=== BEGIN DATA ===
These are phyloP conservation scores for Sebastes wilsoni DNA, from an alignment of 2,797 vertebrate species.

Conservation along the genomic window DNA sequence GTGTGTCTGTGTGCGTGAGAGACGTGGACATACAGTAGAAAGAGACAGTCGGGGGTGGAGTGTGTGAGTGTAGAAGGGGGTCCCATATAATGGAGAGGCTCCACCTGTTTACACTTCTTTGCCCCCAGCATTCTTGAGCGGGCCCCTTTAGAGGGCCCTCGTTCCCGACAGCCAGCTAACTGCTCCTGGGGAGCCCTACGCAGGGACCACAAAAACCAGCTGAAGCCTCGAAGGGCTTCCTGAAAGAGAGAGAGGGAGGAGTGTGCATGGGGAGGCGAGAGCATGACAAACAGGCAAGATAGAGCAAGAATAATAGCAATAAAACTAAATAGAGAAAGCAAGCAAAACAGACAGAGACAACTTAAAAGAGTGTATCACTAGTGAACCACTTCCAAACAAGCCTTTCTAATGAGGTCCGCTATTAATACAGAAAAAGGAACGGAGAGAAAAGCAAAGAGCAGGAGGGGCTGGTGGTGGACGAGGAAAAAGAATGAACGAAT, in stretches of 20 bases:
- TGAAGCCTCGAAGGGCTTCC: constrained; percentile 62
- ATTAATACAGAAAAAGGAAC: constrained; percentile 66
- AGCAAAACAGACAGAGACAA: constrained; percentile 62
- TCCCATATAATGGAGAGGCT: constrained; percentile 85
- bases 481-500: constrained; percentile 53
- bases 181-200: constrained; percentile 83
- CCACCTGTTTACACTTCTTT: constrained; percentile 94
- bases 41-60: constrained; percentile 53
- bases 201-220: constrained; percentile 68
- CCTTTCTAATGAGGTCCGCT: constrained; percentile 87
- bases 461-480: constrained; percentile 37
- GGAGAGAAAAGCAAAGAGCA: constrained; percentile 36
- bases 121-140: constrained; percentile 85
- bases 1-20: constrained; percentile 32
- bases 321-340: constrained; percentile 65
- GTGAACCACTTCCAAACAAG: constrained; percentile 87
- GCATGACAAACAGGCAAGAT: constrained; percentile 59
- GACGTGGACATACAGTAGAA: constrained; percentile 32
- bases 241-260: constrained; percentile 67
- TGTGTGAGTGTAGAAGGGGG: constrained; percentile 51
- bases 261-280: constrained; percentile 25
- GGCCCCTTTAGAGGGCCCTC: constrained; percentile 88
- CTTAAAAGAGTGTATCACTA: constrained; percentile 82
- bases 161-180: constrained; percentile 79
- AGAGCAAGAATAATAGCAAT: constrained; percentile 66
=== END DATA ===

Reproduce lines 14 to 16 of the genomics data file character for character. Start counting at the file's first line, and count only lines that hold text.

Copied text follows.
- GGAGAGAAAAGCAAAGAGCA: constrained; percentile 36
- bases 121-140: constrained; percentile 85
- bases 1-20: constrained; percentile 32